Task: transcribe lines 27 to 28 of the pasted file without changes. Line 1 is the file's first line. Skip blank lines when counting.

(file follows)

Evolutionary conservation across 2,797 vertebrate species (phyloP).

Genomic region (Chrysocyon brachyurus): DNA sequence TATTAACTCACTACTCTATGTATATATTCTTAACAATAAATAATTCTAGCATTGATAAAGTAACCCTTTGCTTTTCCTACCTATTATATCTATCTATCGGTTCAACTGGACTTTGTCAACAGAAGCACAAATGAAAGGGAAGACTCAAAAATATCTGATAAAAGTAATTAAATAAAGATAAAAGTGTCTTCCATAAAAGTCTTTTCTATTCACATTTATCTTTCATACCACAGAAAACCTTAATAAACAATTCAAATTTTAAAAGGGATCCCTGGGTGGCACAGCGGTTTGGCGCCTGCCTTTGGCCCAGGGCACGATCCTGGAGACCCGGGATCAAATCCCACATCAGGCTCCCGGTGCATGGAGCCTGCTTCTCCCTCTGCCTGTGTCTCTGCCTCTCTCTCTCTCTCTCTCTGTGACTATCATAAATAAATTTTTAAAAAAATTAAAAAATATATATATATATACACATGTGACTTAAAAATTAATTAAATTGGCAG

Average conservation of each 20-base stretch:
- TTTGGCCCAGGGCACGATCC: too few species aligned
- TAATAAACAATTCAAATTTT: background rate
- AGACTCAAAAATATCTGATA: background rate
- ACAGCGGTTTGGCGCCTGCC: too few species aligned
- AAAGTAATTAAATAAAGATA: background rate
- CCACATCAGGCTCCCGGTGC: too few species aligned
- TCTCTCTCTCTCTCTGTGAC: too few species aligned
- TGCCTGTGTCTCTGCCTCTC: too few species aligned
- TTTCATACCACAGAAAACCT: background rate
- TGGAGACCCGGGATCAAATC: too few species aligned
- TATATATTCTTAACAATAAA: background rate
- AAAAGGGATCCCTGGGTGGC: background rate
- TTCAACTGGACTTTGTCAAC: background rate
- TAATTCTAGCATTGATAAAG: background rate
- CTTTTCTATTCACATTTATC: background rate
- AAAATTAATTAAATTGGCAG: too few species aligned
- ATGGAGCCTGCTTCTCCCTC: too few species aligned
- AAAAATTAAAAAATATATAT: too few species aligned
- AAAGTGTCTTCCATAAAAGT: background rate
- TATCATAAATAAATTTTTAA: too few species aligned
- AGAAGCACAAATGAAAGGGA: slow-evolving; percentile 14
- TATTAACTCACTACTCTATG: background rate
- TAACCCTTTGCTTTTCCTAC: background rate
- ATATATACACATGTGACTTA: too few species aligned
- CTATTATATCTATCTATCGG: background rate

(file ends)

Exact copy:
- ATATATACACATGTGACTTA: too few species aligned
- CTATTATATCTATCTATCGG: background rate